Woman healed by John Paul II's intercession recounts miracle
Floribeth Mora Diaz, the Costa Rican woman whose healing through the intercession of Bl. John Paul II paved the way for his canonization Sunday, describes the incident as being a rebirth.
"That was the day I was born again: May 1, 2011," Mora told CNA April 24.
In April 2011, Mora had been diagnosed with a serious brain aneurism and been given a month to live.
Mora explained that "once I became ill, I began to carry an image of John Paul II in my hand; I believed in his intercession,” adding that she asked “for his intercession constantly, that he might help me.”
The wife and mother recalled that her admiration for the Polish Pope began when he visited Costa Rica in 1983.
“He was a man completely full of holiness -- that struck me about him. I suppose that's why my admiration grew and so I followed him and asked his intercession.”
Thus, she said, she prayed to the future saint in a personal way.
Mora’s husband, Edwin Arce, said it was not difficult for their family to believe Floribeth’s cure was the result of miraculous intercession.
“When I began to see improvement in her, we were sure it was a miracle ... we saw that there was the hand of God.”
He recounted the challenge of his wife’s infirmity, saying that “in the hospital, when I was in desperation, begging God … I was saying, ‘God, help me, Karol Wojtyla, intercede before God, help me through this, I cannot do this’, and I heard a voice saying ‘take her’, but I did not want her to leave the hospital … and when the voice said again ‘take her, be not afraid’ … it was God, it was John Paul II.”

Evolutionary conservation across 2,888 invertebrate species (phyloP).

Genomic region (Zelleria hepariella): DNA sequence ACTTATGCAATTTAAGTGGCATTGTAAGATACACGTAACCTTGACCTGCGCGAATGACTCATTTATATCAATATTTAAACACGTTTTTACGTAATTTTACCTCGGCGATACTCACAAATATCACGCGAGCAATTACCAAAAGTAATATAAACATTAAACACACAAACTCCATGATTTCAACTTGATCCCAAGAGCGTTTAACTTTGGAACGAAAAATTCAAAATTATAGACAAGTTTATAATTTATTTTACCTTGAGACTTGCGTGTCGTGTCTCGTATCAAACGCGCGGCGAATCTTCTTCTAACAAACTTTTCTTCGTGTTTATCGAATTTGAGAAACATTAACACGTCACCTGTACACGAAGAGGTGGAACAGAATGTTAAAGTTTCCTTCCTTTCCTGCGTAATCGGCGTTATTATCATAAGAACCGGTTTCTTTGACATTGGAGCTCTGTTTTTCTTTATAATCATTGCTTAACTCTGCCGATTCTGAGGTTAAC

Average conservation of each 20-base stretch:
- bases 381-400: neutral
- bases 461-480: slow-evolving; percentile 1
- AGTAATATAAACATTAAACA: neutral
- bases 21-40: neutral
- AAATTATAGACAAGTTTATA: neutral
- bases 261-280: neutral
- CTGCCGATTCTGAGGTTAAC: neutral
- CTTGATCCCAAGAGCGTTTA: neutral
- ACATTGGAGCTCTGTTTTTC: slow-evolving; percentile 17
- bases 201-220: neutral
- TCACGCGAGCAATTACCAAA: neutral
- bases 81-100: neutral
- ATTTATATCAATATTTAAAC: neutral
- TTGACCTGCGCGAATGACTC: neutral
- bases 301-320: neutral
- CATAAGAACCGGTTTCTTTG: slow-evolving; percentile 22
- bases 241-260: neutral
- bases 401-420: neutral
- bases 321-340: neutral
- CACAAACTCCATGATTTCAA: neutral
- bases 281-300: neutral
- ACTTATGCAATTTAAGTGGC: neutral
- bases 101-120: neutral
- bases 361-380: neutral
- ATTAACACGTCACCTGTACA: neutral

Arce said that once they had returned home, Floribeth said “my love, I want to tell you something, but maybe you’ll think I’m crazy.”
Reassuringly, however, Edwin responded, “no, my love, be calm, tell me.”
He said that “when she began telling me, I got chills and said, ‘my love, be calm; if you’re crazy, I am crazy, because I too heard these words in the hospital.’”
Mariano Ramirez Carbajal, the doctor assigned by the Costa Rican archdiocese as a medical expert in Mora’s case, said that “her medical history, her clinical documents and images, were true … I have never seen an aneurism disappear spontaneously. This is the first time I have seen an aneurism disappear.
Fernando Sanchez Campos, the Costa Rican ambassador to the Holy See, said that many of his countrymen had come to Rome for the canonization of John Paul II and John XXIII, and that the occasion is, for Central America, “a great national party.”
“The people are living with a kind of privilege and recognition of their faith. The Costa Rican people, they are a very pious people.”